• After 6.47min some of the important minerals of Odisha are individually examined; their uses, extraction processes, impacts and mitigating activities.  Focus on one (the first is Bauxite, which ends at 11.27min) and discuss / record its uses and the environmental impacts of its extraction, and any steps that are being taken to counteract negative impacts.  From 6.47min to 30.30min nine minerals are covered: Bauxite, mineral sands (at 11.27min), chromite (at 14min), iron ore (at 15.30mins), coal (at 27.30mins), (at 28.45mins there are contributions from two villagers who explain the effects of pollution on their lives and the rest of this short section summarises some of the major impacts of mining activities), limestone and dolomite (at 30mins), granite (at 32.30mins).
  • You may also want to show the section on responsible mine decommissioning (at 37.40mins) and the conclusion (at 39mins) which talks about developments over the last fifty years in practices, legislation and attitudes

Suggested mining websites for further information:

Activity 1

  • Split students into 6 mixed ability groups and provide each group with a printed copy of MV Geography Resource 1.2 Odisha maps, Slides 3 and 5. Based on what they have learned about mining and its impacts, students brainstorm a list of physical impacts for each mined area by annotating MV Geography Resource 1.2 Odisha maps, Slides 5.

Activity 2

  • Each group gets one of the six different accounts from MV Geography Resource 3.1 A Day in the Life Of.  Each group gets one account glued in the centre of an A3 sheet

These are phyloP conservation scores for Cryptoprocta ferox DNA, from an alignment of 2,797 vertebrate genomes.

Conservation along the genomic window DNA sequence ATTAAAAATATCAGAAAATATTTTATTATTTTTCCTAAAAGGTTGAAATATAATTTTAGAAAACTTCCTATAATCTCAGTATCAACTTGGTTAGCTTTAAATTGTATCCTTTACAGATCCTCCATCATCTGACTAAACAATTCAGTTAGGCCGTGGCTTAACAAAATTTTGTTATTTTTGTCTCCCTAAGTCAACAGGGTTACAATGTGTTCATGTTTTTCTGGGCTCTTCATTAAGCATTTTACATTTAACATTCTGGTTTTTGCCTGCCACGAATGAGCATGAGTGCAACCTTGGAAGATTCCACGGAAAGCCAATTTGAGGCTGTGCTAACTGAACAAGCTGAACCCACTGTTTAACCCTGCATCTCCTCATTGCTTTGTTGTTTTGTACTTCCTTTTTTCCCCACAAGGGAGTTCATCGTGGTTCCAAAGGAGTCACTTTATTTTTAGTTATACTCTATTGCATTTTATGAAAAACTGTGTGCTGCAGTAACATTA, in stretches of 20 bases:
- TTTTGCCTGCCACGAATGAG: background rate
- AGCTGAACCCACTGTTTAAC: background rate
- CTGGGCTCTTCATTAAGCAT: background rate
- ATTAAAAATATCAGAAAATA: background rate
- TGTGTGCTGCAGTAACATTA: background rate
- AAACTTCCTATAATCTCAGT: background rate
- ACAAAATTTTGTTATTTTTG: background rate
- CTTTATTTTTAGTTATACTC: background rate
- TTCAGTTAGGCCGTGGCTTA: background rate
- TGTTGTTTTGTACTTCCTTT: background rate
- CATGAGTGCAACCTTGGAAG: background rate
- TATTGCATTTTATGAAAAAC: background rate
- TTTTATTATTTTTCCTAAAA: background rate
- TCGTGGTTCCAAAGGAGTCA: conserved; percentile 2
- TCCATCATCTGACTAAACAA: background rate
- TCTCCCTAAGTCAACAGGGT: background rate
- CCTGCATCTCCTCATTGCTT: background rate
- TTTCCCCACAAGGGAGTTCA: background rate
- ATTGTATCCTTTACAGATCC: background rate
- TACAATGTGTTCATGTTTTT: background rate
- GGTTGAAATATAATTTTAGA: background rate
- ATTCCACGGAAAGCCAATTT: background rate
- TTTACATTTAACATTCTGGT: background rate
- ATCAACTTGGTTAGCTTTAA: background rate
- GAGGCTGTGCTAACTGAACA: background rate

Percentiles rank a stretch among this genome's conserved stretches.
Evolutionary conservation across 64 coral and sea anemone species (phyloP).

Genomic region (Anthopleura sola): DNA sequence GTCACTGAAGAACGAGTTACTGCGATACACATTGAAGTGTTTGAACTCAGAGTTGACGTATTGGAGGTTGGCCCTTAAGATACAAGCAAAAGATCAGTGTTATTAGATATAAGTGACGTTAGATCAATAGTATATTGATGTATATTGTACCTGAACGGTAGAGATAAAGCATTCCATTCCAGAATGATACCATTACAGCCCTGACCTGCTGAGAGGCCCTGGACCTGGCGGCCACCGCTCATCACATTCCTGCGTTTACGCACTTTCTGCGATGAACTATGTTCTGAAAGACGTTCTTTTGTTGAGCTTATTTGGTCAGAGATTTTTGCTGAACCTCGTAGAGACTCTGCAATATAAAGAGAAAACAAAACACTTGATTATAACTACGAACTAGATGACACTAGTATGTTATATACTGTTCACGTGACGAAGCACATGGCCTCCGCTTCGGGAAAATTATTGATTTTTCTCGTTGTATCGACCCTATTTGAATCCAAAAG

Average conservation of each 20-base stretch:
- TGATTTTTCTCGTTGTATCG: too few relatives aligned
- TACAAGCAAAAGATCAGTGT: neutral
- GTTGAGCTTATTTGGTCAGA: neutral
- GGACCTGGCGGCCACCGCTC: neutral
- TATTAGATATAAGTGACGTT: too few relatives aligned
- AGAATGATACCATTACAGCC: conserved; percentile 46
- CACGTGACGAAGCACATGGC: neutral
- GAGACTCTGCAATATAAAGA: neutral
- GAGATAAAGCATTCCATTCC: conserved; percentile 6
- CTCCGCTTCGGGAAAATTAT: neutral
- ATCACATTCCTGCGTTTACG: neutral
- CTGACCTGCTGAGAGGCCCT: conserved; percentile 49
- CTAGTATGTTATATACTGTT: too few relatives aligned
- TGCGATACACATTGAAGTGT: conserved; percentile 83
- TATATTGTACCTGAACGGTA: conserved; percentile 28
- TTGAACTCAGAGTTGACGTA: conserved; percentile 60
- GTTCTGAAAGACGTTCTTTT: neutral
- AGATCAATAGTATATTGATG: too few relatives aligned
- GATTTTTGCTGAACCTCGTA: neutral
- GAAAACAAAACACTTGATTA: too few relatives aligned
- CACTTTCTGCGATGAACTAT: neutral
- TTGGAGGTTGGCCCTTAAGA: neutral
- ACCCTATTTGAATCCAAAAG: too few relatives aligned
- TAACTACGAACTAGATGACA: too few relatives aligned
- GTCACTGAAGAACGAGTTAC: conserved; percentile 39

• Students consider the impact on the individual and locality portrayed in their story and use sketches and captions to record these on their A3 sheet
  • Impact could be split into human and physical.

Plenary

  • Feedback physical impacts recorded then share group ‘Day in the Life Of’ stories
  • Project http://omcltd.in/web/Portals/0/OMC%20Advt.2013-14.pdf the Odisha Mining Corporation’s Corporate Social Responsibility (CSR) flyer. 
  • What is the company’s perception of how they help society?
  • How are the mining company’s perspectives similar of different to those in the “Day in the Life Of” activity?  You may wish to go through each one individually.
  • Bring the conversation back to the concept of different backgrounds and perceptions.  The different “interested parties” have different needs and want different outcomes.

Homework

  • Research definitions for “discernment” and “compromise”.
  • Highlight all the physical impacts of mining in Odisha stated in the news article MV Geography resource 3.2 Odisha’s story about Pollution, Mining and the Environment
  • This will be used in the next session

Session 4: Environmental issues facing agrarian societies

Geography
Geography
Focus: 
  • Different Backgrounds, Common Ground
  • Environmental issues facing agrarian societies